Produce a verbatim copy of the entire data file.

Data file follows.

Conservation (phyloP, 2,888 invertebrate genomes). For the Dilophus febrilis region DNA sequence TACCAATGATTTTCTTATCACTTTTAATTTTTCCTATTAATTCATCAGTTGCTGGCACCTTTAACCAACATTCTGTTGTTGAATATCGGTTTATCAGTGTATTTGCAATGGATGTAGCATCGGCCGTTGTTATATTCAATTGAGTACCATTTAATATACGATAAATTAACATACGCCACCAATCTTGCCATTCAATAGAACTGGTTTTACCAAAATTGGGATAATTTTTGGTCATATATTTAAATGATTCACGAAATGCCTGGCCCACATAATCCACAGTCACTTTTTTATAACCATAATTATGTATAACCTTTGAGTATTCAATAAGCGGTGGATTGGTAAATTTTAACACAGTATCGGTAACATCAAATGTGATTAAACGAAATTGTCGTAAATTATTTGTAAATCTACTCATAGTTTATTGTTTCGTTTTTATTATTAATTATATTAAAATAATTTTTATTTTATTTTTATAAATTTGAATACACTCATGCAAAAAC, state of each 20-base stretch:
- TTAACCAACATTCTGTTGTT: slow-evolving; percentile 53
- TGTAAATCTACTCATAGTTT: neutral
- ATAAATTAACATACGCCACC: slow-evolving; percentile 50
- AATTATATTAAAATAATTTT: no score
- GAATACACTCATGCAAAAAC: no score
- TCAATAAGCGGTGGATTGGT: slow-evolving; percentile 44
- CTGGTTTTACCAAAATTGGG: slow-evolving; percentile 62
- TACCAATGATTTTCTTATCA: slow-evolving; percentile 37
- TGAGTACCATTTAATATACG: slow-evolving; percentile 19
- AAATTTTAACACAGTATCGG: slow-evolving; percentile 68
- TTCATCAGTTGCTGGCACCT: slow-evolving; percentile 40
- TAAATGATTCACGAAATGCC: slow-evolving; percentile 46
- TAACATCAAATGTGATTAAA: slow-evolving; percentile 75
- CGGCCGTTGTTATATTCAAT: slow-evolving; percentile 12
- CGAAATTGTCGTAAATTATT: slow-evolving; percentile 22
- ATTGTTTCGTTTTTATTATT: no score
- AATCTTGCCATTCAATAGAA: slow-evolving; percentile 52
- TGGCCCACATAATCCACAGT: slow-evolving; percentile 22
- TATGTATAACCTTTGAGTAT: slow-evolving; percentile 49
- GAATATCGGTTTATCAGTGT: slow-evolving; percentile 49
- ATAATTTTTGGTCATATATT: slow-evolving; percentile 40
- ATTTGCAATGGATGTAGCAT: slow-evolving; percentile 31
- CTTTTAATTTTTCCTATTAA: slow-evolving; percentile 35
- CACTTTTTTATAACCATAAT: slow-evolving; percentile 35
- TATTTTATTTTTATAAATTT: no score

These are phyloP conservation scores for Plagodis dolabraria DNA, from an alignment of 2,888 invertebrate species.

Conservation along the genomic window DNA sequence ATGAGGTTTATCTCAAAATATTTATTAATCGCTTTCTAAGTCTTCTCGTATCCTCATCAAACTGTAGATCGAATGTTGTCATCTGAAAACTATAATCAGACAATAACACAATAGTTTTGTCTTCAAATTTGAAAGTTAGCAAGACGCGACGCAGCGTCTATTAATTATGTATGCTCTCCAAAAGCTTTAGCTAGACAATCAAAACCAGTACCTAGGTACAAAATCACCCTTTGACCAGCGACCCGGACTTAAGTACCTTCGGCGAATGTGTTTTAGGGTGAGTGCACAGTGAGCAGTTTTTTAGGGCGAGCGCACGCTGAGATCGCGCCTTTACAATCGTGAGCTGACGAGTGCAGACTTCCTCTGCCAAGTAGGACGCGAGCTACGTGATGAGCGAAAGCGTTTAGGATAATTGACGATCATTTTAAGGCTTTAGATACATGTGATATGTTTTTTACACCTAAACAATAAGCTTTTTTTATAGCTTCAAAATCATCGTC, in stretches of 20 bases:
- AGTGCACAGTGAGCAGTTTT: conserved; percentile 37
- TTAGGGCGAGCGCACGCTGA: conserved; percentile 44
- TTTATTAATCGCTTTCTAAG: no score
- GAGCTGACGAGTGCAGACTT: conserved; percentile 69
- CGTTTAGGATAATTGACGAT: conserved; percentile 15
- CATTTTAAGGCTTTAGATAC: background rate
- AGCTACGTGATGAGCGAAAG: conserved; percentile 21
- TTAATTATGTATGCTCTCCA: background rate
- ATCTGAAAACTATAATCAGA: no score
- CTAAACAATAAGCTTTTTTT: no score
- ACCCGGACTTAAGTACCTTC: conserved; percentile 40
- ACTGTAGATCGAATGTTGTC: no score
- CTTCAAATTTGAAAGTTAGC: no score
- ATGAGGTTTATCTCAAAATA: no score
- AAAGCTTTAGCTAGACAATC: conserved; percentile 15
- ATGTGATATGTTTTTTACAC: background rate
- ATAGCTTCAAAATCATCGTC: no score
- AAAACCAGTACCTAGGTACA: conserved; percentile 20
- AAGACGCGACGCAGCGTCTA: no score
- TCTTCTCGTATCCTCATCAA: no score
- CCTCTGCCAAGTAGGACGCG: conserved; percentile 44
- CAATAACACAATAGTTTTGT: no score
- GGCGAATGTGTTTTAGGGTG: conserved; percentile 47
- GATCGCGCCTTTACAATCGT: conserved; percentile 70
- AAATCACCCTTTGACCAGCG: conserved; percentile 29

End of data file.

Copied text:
Conservation (phyloP, 2,888 invertebrate genomes). For the Dilophus febrilis region DNA sequence TACCAATGATTTTCTTATCACTTTTAATTTTTCCTATTAATTCATCAGTTGCTGGCACCTTTAACCAACATTCTGTTGTTGAATATCGGTTTATCAGTGTATTTGCAATGGATGTAGCATCGGCCGTTGTTATATTCAATTGAGTACCATTTAATATACGATAAATTAACATACGCCACCAATCTTGCCATTCAATAGAACTGGTTTTACCAAAATTGGGATAATTTTTGGTCATATATTTAAATGATTCACGAAATGCCTGGCCCACATAATCCACAGTCACTTTTTTATAACCATAATTATGTATAACCTTTGAGTATTCAATAAGCGGTGGATTGGTAAATTTTAACACAGTATCGGTAACATCAAATGTGATTAAACGAAATTGTCGTAAATTATTTGTAAATCTACTCATAGTTTATTGTTTCGTTTTTATTATTAATTATATTAAAATAATTTTTATTTTATTTTTATAAATTTGAATACACTCATGCAAAAAC, state of each 20-base stretch:
- TTAACCAACATTCTGTTGTT: slow-evolving; percentile 53
- TGTAAATCTACTCATAGTTT: neutral
- ATAAATTAACATACGCCACC: slow-evolving; percentile 50
- AATTATATTAAAATAATTTT: no score
- GAATACACTCATGCAAAAAC: no score
- TCAATAAGCGGTGGATTGGT: slow-evolving; percentile 44
- CTGGTTTTACCAAAATTGGG: slow-evolving; percentile 62
- TACCAATGATTTTCTTATCA: slow-evolving; percentile 37
- TGAGTACCATTTAATATACG: slow-evolving; percentile 19
- AAATTTTAACACAGTATCGG: slow-evolving; percentile 68
- TTCATCAGTTGCTGGCACCT: slow-evolving; percentile 40
- TAAATGATTCACGAAATGCC: slow-evolving; percentile 46
- TAACATCAAATGTGATTAAA: slow-evolving; percentile 75
- CGGCCGTTGTTATATTCAAT: slow-evolving; percentile 12
- CGAAATTGTCGTAAATTATT: slow-evolving; percentile 22
- ATTGTTTCGTTTTTATTATT: no score
- AATCTTGCCATTCAATAGAA: slow-evolving; percentile 52
- TGGCCCACATAATCCACAGT: slow-evolving; percentile 22
- TATGTATAACCTTTGAGTAT: slow-evolving; percentile 49
- GAATATCGGTTTATCAGTGT: slow-evolving; percentile 49
- ATAATTTTTGGTCATATATT: slow-evolving; percentile 40
- ATTTGCAATGGATGTAGCAT: slow-evolving; percentile 31
- CTTTTAATTTTTCCTATTAA: slow-evolving; percentile 35
- CACTTTTTTATAACCATAAT: slow-evolving; percentile 35
- TATTTTATTTTTATAAATTT: no score

These are phyloP conservation scores for Plagodis dolabraria DNA, from an alignment of 2,888 invertebrate species.

Conservation along the genomic window DNA sequence ATGAGGTTTATCTCAAAATATTTATTAATCGCTTTCTAAGTCTTCTCGTATCCTCATCAAACTGTAGATCGAATGTTGTCATCTGAAAACTATAATCAGACAATAACACAATAGTTTTGTCTTCAAATTTGAAAGTTAGCAAGACGCGACGCAGCGTCTATTAATTATGTATGCTCTCCAAAAGCTTTAGCTAGACAATCAAAACCAGTACCTAGGTACAAAATCACCCTTTGACCAGCGACCCGGACTTAAGTACCTTCGGCGAATGTGTTTTAGGGTGAGTGCACAGTGAGCAGTTTTTTAGGGCGAGCGCACGCTGAGATCGCGCCTTTACAATCGTGAGCTGACGAGTGCAGACTTCCTCTGCCAAGTAGGACGCGAGCTACGTGATGAGCGAAAGCGTTTAGGATAATTGACGATCATTTTAAGGCTTTAGATACATGTGATATGTTTTTTACACCTAAACAATAAGCTTTTTTTATAGCTTCAAAATCATCGTC, in stretches of 20 bases:
- AGTGCACAGTGAGCAGTTTT: conserved; percentile 37
- TTAGGGCGAGCGCACGCTGA: conserved; percentile 44
- TTTATTAATCGCTTTCTAAG: no score
- GAGCTGACGAGTGCAGACTT: conserved; percentile 69
- CGTTTAGGATAATTGACGAT: conserved; percentile 15
- CATTTTAAGGCTTTAGATAC: background rate
- AGCTACGTGATGAGCGAAAG: conserved; percentile 21
- TTAATTATGTATGCTCTCCA: background rate
- ATCTGAAAACTATAATCAGA: no score
- CTAAACAATAAGCTTTTTTT: no score
- ACCCGGACTTAAGTACCTTC: conserved; percentile 40
- ACTGTAGATCGAATGTTGTC: no score
- CTTCAAATTTGAAAGTTAGC: no score
- ATGAGGTTTATCTCAAAATA: no score
- AAAGCTTTAGCTAGACAATC: conserved; percentile 15
- ATGTGATATGTTTTTTACAC: background rate
- ATAGCTTCAAAATCATCGTC: no score
- AAAACCAGTACCTAGGTACA: conserved; percentile 20
- AAGACGCGACGCAGCGTCTA: no score
- TCTTCTCGTATCCTCATCAA: no score
- CCTCTGCCAAGTAGGACGCG: conserved; percentile 44
- CAATAACACAATAGTTTTGT: no score
- GGCGAATGTGTTTTAGGGTG: conserved; percentile 47
- GATCGCGCCTTTACAATCGT: conserved; percentile 70
- AAATCACCCTTTGACCAGCG: conserved; percentile 29